According to Louise Cohen, who oversaw the Health Department’s bidding process as deputy commissioner between 2004 and 2007, the department wanted to replace Corizon and tried to attract other bidders. But no major city hospitals or community organizations stepped forward.

The department even offered to divide the Rikers contract into smaller, more manageable clinics, offering, for example, the women’s facility to organizations that work with women, she said. But still there were no takers.

"Discussions were held between high-level officials at the NYC Health Department and a number of the largest NYC hospitals and health centers to encourage them to respond to every RFP for health services for people incarcerated in city jails issued since 2004," Cohen said.

"In spite of this, there were no large NYC health centers or hospitals who responded in the, at least two, RFP processes since 2004."

In the past, New York hospitals St. Barnabas and Montefiore had held the contract, she said.

The city's Department of Correction did not respond to requests for comment.

The city Department of Health did not respond to requests for comment.

The New York State Commission of Correction declined to comment.

Corizon did not respond to a request for comment on the reviews or the findings.

Rikers and the Department of Correction, which does not oversee health care at the jail, have come under threat from federal investigators in recent months for not responding quickly enough to address problems at the massive jail complex, including evidence of widespread violence and abuse against its youngest and most vulnerable inmates.

U.S. Attorney Preet Bharara warned Rikers administrators and Mayor Bill de Blasio on Monday that they had not done enough to address concerns raised by his office, which he said is "ready to take legal action to compel long-overdue reforms at Rikers, if that becomes necessary to get the job done."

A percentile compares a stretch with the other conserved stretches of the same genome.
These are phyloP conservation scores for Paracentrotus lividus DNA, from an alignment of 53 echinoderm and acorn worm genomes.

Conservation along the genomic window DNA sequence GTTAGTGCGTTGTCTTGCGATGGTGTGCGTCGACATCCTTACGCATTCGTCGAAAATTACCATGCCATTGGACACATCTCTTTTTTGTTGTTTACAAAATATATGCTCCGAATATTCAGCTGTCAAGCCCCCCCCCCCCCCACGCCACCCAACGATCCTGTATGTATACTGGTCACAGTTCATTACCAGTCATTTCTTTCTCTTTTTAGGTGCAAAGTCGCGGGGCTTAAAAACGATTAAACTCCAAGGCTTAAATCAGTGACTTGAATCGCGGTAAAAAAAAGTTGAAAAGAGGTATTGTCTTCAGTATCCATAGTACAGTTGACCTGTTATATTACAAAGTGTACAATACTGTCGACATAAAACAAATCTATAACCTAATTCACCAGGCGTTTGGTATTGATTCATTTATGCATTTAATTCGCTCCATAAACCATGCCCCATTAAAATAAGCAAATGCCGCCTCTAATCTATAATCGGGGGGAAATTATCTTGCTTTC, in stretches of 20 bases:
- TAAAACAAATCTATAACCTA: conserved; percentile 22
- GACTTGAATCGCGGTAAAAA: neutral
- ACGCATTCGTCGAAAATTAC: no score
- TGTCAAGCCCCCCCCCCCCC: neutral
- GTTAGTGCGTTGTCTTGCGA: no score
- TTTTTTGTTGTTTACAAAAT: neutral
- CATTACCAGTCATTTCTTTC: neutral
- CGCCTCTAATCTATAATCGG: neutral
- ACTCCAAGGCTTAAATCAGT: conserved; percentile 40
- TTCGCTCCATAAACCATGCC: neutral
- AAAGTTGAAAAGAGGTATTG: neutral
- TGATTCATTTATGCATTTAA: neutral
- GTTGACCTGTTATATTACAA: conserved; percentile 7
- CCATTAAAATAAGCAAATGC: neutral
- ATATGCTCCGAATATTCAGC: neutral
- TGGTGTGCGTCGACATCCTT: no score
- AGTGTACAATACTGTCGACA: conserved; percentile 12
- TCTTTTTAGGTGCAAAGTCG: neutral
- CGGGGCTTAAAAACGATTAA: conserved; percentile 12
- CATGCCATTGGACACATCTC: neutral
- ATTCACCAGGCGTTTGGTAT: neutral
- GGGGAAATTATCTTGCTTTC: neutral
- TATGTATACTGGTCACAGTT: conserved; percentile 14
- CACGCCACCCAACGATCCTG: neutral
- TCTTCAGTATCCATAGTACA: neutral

Corrections commissioner Joseph Ponte has brought in the corporate consulting firm McKinsey to evaluate the department and suggest reforms.

Bharara's report is the latest to document ongoing failings at Rikers. In 2013, a team of psychiatrists from New York University and Yale sent a report to the state Board of Corrections showing Corizon was continuing to fail at reforms ordered by the state, such as group therapy practices and treatment plans.

City Councilman Corey Johnson introduced a bill demanding information on the quality of health care at the city's jails in August, giving the city until April 2015 to reveal the history of Corizon investigations.

And the American Civil Liberties Union and the Southern Poverty Law Center are suing the company in Arizona and Alabama for giving substandard care to inmates there.

Corizon mental health workers, speaking on condition of anonymity, said even under the increasing scrutiny, treatment at the facility remains substandard. They said a large part of the problem is that Corizon administrators reward good paperwork instead of good treatment.

"It's all based on how the record looks," said one Rikers mental health worker, speaking on condition of anonymity for fear of retaliation from management. "Some clinicians care, but not because it's part of the culture."